Although many papers have attempted to reconcile economic theory with the commonly observed negative relationship between income and fertility, little is known about the causal nature of the relationship. This paper explores the causal link by analyzing women's fertility response to the large and permanent income shock generated by a husband's job displacement. I find that the shock reduces total fertility, suggesting that the causal e ffect of income on fertility is positive. A model that incorporates the time cost of children and assortative matching of spouses can simultaneously explain this result and the negative cross-sectional relationship. I also find that the income shock accelerates childbearing. This finding is consistent with life-cycle models of fertility in which a husband's earnings growth provides an incentive to delay having children.Interesting abstract. I haven't yet read the paper, but the conclusions are just as I expected (possibly, confirmation bias?). As of 2010, the paper is published in the Journal of Human Resources.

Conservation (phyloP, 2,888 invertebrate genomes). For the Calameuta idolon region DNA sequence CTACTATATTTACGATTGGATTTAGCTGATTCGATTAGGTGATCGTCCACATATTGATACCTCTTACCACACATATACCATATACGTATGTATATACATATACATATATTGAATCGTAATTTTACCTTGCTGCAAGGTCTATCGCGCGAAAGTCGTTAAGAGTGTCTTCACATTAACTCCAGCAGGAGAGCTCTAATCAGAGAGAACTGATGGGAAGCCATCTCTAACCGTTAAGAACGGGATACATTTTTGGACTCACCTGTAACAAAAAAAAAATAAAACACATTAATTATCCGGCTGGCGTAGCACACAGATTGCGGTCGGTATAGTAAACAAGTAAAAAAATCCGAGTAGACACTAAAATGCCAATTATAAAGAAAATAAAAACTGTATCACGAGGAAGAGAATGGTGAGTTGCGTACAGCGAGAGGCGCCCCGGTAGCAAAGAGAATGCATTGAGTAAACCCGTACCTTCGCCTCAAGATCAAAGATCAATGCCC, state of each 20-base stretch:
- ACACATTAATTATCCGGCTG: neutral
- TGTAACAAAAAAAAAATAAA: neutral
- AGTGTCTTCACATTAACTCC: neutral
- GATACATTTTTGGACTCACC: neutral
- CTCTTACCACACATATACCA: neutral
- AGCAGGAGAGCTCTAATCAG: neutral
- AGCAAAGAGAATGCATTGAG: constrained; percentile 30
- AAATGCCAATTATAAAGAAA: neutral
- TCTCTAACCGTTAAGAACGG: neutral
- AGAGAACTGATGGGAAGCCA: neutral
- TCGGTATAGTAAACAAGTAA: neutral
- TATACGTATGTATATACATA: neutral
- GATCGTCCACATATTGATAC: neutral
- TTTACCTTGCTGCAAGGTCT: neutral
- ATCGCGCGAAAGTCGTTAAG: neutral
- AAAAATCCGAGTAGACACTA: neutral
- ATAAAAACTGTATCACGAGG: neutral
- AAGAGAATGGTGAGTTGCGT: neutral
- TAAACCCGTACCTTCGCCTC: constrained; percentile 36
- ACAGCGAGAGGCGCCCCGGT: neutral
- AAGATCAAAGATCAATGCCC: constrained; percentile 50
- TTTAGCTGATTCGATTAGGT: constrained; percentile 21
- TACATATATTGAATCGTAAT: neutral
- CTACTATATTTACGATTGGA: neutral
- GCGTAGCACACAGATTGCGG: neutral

Friday, August 12, 2011
More on the Income Elasticity of Having Children
As a follow up to my post about whether children are normal or inferior goods, here is a paper on the topic that uses shocks to husband income to learn about the fertility choices of women.